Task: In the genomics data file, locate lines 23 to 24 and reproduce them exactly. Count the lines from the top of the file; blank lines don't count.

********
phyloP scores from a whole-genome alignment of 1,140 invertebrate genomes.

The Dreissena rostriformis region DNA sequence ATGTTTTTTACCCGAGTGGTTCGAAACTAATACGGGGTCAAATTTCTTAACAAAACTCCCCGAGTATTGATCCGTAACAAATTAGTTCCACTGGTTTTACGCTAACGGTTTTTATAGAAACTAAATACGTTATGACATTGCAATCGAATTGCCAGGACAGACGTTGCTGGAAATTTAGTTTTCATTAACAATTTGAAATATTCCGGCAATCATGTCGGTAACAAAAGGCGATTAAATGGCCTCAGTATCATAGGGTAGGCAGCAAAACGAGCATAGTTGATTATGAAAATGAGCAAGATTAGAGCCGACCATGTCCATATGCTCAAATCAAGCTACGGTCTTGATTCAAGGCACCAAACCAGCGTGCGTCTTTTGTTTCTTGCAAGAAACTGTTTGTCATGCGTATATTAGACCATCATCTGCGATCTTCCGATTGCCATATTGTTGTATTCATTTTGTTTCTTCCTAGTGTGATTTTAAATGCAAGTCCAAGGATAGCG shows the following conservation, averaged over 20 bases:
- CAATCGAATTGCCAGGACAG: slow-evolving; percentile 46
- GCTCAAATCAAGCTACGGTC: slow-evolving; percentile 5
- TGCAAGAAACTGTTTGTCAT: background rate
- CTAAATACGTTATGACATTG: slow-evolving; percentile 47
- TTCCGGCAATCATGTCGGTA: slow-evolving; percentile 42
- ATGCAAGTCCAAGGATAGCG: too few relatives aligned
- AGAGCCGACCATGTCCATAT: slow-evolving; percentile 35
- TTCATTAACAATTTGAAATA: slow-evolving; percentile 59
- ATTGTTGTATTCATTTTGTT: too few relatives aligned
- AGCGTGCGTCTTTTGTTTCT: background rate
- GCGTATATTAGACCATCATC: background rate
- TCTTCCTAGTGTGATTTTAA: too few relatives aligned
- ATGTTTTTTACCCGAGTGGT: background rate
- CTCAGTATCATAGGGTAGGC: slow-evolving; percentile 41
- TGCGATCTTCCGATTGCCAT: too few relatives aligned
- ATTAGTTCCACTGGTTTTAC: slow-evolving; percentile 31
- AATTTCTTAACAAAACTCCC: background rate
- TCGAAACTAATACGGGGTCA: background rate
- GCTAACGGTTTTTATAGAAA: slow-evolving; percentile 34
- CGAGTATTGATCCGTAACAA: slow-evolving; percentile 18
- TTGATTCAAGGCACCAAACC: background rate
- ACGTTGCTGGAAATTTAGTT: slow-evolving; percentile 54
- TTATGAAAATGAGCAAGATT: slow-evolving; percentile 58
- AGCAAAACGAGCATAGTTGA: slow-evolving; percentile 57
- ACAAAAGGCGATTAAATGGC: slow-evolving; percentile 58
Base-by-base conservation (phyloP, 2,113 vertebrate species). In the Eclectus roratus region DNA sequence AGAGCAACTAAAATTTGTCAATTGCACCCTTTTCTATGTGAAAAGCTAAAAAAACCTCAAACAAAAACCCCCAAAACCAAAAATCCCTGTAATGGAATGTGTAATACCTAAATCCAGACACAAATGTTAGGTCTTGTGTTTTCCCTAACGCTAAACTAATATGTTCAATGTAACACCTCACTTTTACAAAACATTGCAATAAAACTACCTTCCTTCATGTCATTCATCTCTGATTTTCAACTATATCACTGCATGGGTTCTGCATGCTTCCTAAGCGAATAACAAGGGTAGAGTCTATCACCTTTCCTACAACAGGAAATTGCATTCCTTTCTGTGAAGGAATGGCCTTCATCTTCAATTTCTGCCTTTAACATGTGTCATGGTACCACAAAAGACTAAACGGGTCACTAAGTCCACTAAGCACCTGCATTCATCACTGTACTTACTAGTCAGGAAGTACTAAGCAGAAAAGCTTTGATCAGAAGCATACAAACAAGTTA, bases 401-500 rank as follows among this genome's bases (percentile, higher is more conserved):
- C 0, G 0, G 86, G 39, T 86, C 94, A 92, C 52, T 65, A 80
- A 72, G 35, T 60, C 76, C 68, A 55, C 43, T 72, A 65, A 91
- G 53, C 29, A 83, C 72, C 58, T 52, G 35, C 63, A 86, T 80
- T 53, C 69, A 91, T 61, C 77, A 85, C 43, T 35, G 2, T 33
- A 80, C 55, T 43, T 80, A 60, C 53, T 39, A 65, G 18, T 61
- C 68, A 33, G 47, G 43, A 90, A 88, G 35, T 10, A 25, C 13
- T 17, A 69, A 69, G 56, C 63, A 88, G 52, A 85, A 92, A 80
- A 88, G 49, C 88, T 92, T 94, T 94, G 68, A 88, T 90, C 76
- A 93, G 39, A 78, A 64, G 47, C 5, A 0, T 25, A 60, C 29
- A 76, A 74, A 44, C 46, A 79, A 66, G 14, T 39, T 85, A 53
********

- TTGATTCAAGGCACCAAACC: background rate
- ACGTTGCTGGAAATTTAGTT: slow-evolving; percentile 54